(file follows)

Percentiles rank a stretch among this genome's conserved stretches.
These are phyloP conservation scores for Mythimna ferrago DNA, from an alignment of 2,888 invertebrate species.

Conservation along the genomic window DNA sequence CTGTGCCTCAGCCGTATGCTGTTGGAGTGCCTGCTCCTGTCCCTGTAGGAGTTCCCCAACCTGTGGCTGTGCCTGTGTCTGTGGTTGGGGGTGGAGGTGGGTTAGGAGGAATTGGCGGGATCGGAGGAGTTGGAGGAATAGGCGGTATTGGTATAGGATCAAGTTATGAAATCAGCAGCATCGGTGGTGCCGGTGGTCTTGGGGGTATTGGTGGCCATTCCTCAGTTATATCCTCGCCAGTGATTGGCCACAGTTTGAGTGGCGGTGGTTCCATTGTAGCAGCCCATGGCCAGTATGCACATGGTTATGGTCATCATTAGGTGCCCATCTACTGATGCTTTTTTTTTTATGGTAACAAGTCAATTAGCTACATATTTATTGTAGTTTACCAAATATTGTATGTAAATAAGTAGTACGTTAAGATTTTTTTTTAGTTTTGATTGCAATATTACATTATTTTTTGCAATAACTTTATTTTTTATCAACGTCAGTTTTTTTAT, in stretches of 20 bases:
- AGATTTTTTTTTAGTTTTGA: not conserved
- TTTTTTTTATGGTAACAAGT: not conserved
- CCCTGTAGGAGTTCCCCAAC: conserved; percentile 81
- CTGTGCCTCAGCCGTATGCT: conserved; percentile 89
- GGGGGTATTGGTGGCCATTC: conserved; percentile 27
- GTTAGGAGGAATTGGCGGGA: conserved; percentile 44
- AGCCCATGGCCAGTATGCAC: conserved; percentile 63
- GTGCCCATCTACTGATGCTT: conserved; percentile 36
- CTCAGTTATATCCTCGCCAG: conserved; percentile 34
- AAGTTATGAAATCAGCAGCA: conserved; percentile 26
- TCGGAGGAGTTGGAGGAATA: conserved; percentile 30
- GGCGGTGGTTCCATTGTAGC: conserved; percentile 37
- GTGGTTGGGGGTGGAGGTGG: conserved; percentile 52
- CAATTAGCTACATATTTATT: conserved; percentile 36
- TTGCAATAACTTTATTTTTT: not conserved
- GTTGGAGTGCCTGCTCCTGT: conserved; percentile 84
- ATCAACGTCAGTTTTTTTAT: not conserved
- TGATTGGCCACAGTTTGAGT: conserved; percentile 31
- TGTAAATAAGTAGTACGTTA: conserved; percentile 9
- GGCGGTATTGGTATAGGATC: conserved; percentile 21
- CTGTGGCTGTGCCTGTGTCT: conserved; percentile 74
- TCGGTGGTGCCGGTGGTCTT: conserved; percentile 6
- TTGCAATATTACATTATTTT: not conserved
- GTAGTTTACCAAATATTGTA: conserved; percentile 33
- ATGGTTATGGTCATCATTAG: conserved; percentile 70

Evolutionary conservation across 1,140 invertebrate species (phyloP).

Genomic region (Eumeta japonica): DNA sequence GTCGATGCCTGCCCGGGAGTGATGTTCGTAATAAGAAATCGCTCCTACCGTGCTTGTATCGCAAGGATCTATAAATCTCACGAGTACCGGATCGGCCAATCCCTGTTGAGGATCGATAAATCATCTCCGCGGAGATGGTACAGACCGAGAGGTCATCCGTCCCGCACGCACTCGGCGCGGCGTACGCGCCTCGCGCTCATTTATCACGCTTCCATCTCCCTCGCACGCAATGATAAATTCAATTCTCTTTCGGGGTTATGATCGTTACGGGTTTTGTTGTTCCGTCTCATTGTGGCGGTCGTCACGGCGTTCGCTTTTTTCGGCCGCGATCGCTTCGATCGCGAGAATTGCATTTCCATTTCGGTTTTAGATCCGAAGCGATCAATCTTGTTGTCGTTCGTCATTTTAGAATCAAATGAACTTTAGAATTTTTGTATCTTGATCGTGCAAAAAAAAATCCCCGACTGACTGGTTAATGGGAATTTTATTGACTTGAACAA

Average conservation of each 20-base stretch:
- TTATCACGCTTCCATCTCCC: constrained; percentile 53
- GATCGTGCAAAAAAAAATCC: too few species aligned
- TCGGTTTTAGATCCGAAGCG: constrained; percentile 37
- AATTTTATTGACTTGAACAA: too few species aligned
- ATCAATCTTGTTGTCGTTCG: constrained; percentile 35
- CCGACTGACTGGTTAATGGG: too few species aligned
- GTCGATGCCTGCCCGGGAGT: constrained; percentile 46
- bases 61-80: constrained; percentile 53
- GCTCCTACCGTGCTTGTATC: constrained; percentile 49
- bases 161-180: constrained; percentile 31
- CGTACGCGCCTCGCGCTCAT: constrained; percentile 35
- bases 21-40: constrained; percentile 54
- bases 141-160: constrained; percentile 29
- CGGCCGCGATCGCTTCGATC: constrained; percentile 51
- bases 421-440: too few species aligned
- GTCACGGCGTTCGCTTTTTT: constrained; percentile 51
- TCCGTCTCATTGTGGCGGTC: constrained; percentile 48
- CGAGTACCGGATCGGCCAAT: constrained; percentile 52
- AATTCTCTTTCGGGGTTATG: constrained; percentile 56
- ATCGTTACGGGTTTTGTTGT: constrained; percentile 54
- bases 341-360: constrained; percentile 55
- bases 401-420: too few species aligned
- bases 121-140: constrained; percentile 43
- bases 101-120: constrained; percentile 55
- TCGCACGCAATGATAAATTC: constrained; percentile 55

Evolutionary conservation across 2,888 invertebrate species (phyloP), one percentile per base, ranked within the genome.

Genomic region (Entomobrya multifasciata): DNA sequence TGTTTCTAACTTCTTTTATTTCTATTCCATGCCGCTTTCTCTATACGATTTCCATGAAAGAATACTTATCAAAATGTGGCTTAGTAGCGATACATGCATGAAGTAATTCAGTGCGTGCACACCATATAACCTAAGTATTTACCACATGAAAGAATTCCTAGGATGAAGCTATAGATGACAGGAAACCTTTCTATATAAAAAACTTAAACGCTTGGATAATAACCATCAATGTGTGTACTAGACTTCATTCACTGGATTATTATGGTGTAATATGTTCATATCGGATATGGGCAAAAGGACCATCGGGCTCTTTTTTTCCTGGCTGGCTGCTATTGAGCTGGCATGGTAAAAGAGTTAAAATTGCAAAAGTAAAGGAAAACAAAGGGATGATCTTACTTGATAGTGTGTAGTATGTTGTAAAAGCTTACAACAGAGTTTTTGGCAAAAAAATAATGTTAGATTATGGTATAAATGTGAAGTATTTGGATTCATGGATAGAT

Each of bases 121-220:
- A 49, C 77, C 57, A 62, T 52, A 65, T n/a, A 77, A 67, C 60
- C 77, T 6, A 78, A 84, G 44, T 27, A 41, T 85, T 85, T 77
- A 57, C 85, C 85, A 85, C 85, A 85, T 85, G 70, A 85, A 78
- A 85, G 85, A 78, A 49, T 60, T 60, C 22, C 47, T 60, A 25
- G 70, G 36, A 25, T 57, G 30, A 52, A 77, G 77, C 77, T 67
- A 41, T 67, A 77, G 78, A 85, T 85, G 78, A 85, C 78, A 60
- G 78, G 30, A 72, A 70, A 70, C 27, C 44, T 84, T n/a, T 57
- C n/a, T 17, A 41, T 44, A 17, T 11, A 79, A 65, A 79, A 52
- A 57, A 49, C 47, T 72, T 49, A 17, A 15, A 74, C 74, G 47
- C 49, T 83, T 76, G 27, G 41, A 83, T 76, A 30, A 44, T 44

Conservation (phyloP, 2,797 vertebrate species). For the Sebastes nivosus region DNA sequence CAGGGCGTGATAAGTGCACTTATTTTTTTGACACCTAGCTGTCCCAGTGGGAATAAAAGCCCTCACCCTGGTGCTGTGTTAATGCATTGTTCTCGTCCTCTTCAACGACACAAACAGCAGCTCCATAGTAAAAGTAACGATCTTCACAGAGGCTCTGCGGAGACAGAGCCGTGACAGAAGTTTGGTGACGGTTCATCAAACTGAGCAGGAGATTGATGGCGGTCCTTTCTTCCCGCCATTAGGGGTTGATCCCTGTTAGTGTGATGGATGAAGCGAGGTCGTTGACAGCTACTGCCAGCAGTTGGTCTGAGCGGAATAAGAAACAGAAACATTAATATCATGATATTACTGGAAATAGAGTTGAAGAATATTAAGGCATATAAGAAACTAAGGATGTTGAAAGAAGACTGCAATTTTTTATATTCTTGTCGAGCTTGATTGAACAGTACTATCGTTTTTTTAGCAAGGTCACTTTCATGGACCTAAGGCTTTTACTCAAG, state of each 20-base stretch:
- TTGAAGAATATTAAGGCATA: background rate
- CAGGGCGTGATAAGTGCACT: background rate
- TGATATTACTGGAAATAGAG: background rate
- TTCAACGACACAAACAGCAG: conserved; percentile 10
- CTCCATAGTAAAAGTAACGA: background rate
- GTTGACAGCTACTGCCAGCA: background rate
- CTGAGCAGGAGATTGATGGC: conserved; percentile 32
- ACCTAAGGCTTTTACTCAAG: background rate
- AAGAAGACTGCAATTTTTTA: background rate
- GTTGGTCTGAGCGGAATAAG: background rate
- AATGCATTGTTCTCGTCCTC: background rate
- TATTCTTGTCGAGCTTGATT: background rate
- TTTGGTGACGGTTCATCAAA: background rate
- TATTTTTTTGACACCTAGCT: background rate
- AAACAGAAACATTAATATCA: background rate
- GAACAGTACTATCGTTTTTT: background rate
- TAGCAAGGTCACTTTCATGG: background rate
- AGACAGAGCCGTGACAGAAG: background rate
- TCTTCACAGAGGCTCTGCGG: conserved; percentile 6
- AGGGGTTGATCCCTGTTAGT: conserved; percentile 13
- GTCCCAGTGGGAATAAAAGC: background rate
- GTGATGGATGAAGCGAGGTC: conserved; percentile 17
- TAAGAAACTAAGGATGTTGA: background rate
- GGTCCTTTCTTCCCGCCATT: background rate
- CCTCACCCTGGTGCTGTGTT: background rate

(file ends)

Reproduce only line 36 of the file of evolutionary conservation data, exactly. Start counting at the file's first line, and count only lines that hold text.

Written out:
- ATCAATCTTGTTGTCGTTCG: constrained; percentile 35